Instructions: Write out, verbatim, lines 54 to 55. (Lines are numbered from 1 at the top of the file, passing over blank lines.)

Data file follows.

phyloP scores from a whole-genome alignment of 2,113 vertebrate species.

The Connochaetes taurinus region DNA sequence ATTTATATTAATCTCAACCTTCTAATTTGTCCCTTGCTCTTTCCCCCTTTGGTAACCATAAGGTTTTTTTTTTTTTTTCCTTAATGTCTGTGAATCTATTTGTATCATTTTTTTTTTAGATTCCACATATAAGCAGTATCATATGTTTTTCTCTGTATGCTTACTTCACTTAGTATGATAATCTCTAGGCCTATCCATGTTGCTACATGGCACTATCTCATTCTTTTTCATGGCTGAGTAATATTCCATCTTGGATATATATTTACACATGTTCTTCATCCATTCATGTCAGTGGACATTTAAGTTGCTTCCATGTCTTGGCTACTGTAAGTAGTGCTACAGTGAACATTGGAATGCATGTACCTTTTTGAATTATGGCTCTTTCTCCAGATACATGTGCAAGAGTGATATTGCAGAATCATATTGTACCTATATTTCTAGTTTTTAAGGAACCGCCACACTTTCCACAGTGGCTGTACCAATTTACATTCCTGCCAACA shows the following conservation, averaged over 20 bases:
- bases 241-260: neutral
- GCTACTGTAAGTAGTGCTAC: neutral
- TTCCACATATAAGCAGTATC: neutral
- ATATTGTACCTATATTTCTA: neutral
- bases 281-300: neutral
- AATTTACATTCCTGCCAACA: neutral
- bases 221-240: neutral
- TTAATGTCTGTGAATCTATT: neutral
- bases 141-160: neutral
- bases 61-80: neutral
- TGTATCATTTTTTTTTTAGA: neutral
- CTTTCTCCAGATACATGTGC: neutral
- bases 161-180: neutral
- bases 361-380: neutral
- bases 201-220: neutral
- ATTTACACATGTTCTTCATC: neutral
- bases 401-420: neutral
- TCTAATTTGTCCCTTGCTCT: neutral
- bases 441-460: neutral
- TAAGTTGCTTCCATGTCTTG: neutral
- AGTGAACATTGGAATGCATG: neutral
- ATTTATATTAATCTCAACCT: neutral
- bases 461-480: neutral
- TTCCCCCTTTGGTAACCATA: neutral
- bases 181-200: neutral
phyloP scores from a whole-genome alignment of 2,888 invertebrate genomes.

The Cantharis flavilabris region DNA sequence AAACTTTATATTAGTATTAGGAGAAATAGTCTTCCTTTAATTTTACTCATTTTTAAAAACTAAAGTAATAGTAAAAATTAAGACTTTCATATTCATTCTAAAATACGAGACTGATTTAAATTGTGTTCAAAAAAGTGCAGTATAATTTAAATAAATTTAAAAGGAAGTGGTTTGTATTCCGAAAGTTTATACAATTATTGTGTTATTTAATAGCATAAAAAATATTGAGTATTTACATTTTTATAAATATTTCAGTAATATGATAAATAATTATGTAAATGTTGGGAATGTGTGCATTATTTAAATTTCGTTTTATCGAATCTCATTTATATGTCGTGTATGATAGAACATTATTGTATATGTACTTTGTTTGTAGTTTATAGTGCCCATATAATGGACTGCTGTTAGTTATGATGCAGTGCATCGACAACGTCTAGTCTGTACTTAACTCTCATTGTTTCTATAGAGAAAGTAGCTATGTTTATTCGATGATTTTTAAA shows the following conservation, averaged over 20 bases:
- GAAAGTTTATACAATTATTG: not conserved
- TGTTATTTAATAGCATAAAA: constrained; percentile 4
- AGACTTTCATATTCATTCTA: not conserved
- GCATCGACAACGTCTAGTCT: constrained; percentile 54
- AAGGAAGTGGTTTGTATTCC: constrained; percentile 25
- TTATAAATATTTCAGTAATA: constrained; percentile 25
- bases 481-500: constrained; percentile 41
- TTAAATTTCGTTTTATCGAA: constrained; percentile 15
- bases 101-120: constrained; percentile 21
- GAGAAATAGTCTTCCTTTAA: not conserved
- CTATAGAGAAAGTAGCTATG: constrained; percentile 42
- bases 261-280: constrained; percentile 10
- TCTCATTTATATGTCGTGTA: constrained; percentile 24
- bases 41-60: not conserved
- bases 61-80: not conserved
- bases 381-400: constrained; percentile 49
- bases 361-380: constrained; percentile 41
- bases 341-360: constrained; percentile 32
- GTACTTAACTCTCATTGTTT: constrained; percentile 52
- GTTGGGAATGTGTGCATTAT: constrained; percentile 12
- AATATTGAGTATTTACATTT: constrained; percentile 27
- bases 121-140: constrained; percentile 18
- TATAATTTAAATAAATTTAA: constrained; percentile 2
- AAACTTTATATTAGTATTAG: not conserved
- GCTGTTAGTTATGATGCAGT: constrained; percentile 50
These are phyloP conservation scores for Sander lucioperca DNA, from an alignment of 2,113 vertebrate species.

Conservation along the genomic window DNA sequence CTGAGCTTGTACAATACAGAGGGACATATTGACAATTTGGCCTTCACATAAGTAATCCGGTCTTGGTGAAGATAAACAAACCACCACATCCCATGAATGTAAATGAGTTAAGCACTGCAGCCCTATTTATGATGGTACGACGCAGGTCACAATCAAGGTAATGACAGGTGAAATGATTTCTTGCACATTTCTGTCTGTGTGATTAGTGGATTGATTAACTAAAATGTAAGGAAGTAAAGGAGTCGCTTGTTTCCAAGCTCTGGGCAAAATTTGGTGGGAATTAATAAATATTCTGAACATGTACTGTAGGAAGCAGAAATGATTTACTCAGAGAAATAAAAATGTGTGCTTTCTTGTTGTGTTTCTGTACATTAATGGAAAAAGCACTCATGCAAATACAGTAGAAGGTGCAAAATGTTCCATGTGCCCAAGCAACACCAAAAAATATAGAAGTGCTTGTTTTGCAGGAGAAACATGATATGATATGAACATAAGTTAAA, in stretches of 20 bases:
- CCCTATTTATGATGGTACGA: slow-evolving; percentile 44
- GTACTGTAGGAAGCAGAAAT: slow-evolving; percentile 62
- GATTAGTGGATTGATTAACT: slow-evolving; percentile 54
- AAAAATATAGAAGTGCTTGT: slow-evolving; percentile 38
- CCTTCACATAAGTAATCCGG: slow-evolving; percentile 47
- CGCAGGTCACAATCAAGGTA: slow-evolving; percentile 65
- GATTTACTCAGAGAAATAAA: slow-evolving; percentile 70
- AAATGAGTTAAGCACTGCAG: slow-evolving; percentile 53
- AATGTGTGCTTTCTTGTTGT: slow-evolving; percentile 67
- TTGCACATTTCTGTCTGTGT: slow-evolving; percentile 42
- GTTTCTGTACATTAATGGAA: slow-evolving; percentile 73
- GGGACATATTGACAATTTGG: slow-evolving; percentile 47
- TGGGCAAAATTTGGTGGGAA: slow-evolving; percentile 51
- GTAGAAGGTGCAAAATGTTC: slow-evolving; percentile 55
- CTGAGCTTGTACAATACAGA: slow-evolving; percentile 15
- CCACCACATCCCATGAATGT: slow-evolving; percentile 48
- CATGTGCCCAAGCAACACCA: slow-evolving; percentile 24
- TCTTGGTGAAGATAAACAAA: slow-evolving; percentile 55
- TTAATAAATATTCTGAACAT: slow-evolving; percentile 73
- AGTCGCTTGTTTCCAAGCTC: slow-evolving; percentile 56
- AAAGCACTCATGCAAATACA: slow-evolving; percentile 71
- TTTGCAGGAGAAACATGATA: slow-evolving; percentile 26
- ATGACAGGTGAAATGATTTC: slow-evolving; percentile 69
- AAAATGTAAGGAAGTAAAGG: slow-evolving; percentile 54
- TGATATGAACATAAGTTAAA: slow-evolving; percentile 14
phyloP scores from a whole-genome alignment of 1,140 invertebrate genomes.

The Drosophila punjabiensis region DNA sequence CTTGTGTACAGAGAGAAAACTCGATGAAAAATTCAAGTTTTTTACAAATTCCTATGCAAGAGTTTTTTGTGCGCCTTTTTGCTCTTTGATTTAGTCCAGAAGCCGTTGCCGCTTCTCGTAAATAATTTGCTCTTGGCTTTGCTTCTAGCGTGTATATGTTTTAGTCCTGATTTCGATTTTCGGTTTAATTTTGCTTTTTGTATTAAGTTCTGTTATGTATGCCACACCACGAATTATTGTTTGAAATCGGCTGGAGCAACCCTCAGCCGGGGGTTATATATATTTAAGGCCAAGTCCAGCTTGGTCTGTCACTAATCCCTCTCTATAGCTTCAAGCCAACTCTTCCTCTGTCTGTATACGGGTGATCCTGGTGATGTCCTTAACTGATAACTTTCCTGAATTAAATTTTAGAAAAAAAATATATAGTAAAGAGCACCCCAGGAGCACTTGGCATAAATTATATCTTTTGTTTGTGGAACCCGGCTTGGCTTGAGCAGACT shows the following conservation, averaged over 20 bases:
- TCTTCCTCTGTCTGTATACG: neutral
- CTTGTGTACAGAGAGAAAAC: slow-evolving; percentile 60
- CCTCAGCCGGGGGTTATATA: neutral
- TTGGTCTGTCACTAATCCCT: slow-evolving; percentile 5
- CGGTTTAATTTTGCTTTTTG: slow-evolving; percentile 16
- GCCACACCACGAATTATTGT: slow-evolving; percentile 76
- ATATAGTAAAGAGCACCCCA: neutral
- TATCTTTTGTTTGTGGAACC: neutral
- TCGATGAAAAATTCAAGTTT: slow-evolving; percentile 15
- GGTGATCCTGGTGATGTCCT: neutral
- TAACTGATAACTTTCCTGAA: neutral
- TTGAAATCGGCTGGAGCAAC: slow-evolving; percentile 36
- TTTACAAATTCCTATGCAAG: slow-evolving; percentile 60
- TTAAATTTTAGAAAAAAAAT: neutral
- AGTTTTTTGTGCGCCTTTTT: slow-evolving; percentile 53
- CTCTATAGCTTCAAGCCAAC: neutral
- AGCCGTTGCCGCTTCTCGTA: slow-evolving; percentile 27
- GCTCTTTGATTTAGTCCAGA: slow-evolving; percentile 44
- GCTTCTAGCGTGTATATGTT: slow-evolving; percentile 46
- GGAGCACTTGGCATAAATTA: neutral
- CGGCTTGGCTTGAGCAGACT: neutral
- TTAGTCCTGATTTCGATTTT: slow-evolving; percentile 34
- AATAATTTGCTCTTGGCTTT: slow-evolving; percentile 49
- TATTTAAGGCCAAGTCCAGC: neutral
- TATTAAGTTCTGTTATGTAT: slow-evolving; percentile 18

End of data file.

- GCTGTTAGTTATGATGCAGT: constrained; percentile 50
These are phyloP conservation scores for Sander lucioperca DNA, from an alignment of 2,113 vertebrate species.